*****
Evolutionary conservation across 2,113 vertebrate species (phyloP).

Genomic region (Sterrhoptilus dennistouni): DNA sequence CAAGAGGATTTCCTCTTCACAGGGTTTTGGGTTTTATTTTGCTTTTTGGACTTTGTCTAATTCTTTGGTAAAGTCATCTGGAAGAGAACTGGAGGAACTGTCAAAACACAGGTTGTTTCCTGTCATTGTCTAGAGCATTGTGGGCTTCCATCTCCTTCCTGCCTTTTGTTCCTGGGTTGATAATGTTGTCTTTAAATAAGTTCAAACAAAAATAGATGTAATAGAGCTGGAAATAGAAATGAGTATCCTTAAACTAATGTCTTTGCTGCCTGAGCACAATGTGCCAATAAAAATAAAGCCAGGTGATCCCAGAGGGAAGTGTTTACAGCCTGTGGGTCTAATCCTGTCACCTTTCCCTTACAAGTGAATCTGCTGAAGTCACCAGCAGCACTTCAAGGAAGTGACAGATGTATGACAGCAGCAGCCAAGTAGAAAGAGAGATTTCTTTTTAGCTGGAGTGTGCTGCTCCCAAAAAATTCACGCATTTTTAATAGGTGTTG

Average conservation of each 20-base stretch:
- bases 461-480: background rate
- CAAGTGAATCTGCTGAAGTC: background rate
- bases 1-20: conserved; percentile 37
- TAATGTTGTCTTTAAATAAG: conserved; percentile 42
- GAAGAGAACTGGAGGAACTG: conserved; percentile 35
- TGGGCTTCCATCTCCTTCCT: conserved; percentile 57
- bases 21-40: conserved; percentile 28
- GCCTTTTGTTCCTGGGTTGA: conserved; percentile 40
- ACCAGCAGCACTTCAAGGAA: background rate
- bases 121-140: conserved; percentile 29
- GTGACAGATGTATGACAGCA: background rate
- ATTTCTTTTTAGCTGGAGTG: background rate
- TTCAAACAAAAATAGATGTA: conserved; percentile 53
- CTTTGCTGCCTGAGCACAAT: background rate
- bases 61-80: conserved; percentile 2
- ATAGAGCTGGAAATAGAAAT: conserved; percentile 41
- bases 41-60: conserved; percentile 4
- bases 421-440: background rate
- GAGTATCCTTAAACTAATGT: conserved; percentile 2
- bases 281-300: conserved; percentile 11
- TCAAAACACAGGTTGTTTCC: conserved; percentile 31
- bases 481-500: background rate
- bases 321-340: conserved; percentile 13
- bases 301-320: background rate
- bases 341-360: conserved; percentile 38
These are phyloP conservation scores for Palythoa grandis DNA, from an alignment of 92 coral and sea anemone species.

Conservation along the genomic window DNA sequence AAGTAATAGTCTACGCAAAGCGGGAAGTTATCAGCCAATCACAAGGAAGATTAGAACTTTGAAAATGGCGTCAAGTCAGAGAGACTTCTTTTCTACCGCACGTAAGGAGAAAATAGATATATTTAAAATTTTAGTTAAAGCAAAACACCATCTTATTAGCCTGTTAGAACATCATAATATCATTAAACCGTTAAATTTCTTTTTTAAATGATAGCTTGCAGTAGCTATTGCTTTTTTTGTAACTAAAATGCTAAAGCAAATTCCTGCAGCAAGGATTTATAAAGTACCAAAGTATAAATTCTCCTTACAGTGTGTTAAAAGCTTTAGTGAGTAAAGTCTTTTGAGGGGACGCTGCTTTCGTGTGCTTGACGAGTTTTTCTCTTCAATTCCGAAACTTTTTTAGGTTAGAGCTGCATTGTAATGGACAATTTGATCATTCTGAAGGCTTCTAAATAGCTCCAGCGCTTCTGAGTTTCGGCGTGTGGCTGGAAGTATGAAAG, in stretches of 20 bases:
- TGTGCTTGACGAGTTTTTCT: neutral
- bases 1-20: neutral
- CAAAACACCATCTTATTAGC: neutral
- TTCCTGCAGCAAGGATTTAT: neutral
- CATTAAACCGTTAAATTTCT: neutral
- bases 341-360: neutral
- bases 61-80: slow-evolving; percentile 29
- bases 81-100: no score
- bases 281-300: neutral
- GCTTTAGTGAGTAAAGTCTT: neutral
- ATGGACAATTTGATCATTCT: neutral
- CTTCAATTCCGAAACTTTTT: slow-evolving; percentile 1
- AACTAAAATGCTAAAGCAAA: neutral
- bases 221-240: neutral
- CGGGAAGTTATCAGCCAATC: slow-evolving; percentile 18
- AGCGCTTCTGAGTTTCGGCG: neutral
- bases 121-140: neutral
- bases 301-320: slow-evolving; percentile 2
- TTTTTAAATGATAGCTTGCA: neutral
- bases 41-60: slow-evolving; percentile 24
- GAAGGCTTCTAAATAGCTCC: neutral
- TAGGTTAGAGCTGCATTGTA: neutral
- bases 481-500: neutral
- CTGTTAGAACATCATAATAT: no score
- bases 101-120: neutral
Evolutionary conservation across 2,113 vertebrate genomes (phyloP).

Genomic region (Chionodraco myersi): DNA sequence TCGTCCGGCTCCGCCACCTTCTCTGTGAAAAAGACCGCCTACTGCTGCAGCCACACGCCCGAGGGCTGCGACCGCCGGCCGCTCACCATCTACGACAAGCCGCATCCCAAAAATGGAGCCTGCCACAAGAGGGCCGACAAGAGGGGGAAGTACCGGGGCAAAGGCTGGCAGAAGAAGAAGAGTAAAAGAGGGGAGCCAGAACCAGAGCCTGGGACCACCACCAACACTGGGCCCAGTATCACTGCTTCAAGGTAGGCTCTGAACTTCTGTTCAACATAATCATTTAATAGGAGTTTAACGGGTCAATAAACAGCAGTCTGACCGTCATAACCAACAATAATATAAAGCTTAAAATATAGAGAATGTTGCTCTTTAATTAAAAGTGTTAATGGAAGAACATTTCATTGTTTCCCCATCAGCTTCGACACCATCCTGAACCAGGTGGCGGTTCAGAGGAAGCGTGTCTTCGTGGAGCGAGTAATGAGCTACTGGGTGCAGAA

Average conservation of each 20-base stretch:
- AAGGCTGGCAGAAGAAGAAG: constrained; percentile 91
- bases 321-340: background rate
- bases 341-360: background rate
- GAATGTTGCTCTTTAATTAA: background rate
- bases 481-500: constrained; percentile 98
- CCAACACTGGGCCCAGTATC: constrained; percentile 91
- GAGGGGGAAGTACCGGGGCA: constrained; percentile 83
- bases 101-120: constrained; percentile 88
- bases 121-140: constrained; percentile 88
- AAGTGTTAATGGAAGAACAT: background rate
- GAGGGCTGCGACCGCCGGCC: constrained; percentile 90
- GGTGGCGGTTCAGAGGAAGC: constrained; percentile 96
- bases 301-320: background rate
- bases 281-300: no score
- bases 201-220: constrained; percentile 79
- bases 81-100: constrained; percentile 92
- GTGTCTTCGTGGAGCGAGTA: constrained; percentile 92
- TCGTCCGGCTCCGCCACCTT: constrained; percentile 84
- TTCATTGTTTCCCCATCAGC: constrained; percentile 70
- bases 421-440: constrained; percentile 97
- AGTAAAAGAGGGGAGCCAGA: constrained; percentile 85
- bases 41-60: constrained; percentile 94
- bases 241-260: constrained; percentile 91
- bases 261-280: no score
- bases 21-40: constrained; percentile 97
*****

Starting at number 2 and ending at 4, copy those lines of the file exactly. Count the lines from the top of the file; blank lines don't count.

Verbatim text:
Genomic region (Sterrhoptilus dennistouni): DNA sequence CAAGAGGATTTCCTCTTCACAGGGTTTTGGGTTTTATTTTGCTTTTTGGACTTTGTCTAATTCTTTGGTAAAGTCATCTGGAAGAGAACTGGAGGAACTGTCAAAACACAGGTTGTTTCCTGTCATTGTCTAGAGCATTGTGGGCTTCCATCTCCTTCCTGCCTTTTGTTCCTGGGTTGATAATGTTGTCTTTAAATAAGTTCAAACAAAAATAGATGTAATAGAGCTGGAAATAGAAATGAGTATCCTTAAACTAATGTCTTTGCTGCCTGAGCACAATGTGCCAATAAAAATAAAGCCAGGTGATCCCAGAGGGAAGTGTTTACAGCCTGTGGGTCTAATCCTGTCACCTTTCCCTTACAAGTGAATCTGCTGAAGTCACCAGCAGCACTTCAAGGAAGTGACAGATGTATGACAGCAGCAGCCAAGTAGAAAGAGAGATTTCTTTTTAGCTGGAGTGTGCTGCTCCCAAAAAATTCACGCATTTTTAATAGGTGTTG

Average conservation of each 20-base stretch:
- bases 461-480: background rate